In any case, the batteries are 7.2V requiring 17.57W (26.35W for LTE) or more to charge and our results confirm that under normal conditions the panel is simply not up to the task.
In our tests, the Arlo panel was able to provide enough power to run the Arlo camera but not reliably. It is insufficient to ever charge a battery 0-100%, especially during cloudy conditions. In the 45-day trials the with minimal camera use there was 5% left.
There are quite a lot of negative user reviews about this panel. Typically, “This solar panel does not put out enough juice to make a difference. In standby mode it might put out enough to power the camera without losing too much. In live mode the camera depletes almost as rapidly as if it were not there. Don’t waste your money.”
As such GadgetGuy cannot recommend it.
Con: Most expensive and worst performance
Reolink Solar Panel US$26.99
Reolink state that the camera should use a 5V/2A adaptor (10W) but will charge at voltages from 5-9V/1A. It also honestly states that the panel may not be able to keep the camera fully charged on days that are snowy, cloudy, gloomy, or rainy or periods of heavy use (active access or frequent triggers). At least it is honest.
In the 45-day trials the with minimal camera use and a fully charged battery there was 47% left.
Pro: Cheapest of them all, will extend manual recharge intervals by about 2x, slightly better voltage regulation, includes
Con: None really
Uniden Guardian solar panel $79
The Uniden Guardian Solar panel is exactly the same as the Reolink panel with the same specifications and cable. It fits all Reolink cameras as well as Uniden. Not surprisingly as the latter has the same pedigree as many Reolink cameras. The test was with a Uniden Guardian app cam Solo+.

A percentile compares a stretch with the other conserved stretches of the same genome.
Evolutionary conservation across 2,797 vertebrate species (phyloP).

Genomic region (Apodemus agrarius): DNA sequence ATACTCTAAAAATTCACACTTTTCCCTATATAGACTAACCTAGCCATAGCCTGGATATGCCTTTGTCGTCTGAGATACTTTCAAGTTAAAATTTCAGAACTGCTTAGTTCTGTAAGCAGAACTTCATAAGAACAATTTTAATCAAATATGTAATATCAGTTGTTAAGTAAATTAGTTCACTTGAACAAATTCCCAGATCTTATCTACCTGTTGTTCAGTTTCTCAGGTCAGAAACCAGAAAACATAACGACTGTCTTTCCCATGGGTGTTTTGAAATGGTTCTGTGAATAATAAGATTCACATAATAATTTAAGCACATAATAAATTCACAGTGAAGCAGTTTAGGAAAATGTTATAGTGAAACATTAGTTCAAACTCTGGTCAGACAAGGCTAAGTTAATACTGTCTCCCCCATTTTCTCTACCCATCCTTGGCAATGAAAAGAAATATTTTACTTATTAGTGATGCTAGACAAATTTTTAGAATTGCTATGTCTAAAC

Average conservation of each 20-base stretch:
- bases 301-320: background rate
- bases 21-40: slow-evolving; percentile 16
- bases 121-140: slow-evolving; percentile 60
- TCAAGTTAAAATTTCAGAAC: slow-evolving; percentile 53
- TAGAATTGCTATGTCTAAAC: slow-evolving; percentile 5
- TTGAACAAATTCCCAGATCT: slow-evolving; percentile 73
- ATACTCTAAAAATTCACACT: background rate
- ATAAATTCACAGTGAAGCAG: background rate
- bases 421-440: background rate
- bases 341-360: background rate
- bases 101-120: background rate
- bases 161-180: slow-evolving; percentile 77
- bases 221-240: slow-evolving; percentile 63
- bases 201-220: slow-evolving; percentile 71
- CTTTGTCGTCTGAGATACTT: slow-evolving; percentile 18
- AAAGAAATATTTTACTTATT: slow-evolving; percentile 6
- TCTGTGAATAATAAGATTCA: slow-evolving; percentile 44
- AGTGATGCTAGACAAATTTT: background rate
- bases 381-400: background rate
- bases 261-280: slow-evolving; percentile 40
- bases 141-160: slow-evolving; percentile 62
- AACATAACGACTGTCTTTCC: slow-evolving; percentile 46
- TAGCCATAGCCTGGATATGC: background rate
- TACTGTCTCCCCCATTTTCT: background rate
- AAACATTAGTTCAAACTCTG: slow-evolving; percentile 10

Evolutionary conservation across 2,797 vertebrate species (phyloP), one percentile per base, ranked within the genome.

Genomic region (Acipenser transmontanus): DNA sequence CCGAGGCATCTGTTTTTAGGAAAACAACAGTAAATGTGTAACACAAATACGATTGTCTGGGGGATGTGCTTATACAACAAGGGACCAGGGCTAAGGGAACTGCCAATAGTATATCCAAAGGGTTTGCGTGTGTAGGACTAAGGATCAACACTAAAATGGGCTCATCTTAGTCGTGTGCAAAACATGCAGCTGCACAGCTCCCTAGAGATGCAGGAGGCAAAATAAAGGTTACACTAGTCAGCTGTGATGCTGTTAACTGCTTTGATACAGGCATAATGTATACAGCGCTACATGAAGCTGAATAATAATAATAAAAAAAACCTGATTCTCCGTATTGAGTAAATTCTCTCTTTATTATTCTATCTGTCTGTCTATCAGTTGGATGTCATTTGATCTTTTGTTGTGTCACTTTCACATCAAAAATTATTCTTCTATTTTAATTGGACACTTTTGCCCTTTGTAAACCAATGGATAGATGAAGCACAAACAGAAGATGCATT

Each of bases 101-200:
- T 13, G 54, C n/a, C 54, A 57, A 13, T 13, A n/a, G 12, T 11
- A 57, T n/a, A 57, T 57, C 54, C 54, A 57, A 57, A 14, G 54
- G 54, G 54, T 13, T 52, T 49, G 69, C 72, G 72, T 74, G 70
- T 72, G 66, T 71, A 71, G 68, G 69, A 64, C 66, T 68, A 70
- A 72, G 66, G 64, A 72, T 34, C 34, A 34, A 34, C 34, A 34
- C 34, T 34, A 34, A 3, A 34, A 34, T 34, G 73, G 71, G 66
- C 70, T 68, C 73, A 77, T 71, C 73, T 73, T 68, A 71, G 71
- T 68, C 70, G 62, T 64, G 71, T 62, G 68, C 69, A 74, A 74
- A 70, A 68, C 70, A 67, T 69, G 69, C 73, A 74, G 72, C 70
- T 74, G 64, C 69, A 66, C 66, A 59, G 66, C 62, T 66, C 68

In our test, the Reolink/Uniden performed second best after the Swann – still not powerful enough to produce more wattage to fully charge but it should reduce battery recharges by a factor of two.
Now you can see why we went to so much trouble over so long a period.
As it supports standard USB 5V/1A you could buy this to support any camera (or other device) that uses standard USB charging like the Reolink or Uniden but you would need to jury-rig some waterproofing around the USB connection.
Reolink/Uniden (and their respective cameras) will give you at least a 2x extension on manual recharging – perhaps more if ideally sited and in good weather. These have the hooded micro-USB connector for weatherproofing.
Arlo and Amazon are overhyped and underperformers outputting variable voltage and amperage*. But as these are proprietary chargers you have no option if you wish to use these brands.
As we stated earlier things like the number of PIR events, Wi-Fi strength and recording/viewing time daily all affect battery life. As yet no battery-operated outdoor security camera lives up to claimed battery life but hey, they quote
And in Arlo and Ring’s case, it is time a third-party made a Quick Charge compatible, high-efficiency solar panel with a gimbal motorised mount to follow the sun – they would make a mint at even half of Arlo’s price! Perhaps we need this on our roof?